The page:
A blood relative currently has, or died, from amyloidosis. Have my children or I inherited this disease?

Generally, Amyloidosis is a very uncommon condition. And not all forms of amyloidosis are hereditary.Typically, families know when they have this because of similar symptoms and causes of death among blood relatives. However, new variants are still being discovered. So family history is a key indicator. If you know the country of origin of your family member who has/had amyloidosis, especially if they are Swedish, Japanese, Portuguese or Italian, there are research centers in those countries.

There are 2 tests for the hereditary version; DNA testing & blood tests. The

DNA test would indicate the potential to develop the disease (i.e. carrying the gene). The blood test would look for the abnormal protein, indicating the disease is active. So, prior to the disease onset, a DNA test would show if you are at risk. After onset, both the DNA & blood tests are used to confirm and properly "type" the specific variation of familial amyloidosis.

As to whether you should get tested, this is a very personal decision. If you suspect amyloidosis due to your family history, then you should start by getting your relative’s medical records. Then your local doctor, consulting with an amyloidosis reference lab, can conduct the necessary blood & DNA

tests on blood relatives to determine if you have the amyloid protein variant. "Transthyretin", is the most common type of hereditary amyloid and is produced in the liver. Treatment would potentially include a liver transplant.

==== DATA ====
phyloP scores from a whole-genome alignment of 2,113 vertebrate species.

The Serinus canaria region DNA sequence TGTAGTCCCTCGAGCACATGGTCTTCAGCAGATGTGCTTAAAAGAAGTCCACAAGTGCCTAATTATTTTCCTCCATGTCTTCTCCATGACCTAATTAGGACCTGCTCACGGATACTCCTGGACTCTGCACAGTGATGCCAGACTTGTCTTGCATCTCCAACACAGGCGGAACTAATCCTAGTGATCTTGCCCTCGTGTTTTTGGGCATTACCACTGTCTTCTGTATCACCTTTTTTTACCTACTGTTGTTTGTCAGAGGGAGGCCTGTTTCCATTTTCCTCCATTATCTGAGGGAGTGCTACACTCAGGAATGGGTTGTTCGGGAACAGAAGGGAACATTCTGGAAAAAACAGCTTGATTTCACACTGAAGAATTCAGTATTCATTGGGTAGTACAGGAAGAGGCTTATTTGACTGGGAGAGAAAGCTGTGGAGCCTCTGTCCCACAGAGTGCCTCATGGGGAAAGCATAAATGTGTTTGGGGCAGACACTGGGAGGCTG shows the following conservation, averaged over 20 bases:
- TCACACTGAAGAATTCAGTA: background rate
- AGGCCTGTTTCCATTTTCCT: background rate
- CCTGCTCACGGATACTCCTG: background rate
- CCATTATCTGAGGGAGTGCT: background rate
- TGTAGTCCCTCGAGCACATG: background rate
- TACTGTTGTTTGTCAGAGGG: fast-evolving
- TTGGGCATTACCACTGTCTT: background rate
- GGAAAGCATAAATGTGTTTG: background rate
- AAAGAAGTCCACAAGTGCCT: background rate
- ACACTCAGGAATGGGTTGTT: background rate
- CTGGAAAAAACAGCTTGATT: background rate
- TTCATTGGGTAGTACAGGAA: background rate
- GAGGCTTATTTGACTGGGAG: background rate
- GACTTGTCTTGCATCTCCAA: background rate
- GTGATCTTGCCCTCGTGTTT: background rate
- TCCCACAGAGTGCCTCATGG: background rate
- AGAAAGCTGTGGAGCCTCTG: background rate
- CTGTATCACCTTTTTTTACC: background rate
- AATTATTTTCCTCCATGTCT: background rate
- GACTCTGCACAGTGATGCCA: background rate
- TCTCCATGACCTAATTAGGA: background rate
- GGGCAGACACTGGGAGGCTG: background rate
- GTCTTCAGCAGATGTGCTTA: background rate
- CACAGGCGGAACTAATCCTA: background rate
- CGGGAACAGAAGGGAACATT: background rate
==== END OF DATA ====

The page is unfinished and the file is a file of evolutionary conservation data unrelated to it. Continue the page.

Reference labs in N. America are at Boston Univ., Memorial Sloan-Kettering in New York City, the Mayo Clinic in Rochester Minnesota and Indiana University School of Medicine Amyloid Research Group Department of Pathology and Laboratory Medicine. Outside the US, labs are at the Royal Free Hospital near London, University di Pavia Hospital in Italy, and Groningen University Hospital in the Netherlands have established amyloidosis practices. Contact details are on this web site under MEDICAL HELP.

Keep in mind, Amyloidosis is sufficiently uncommon that primary care physicians do not recognize when or how they must test for this disease. Seek the most experienced doctor you can. Privacy is a major issue and for those on private medical insurance, never let your insurance lapse after discovering you are at risk for this disease.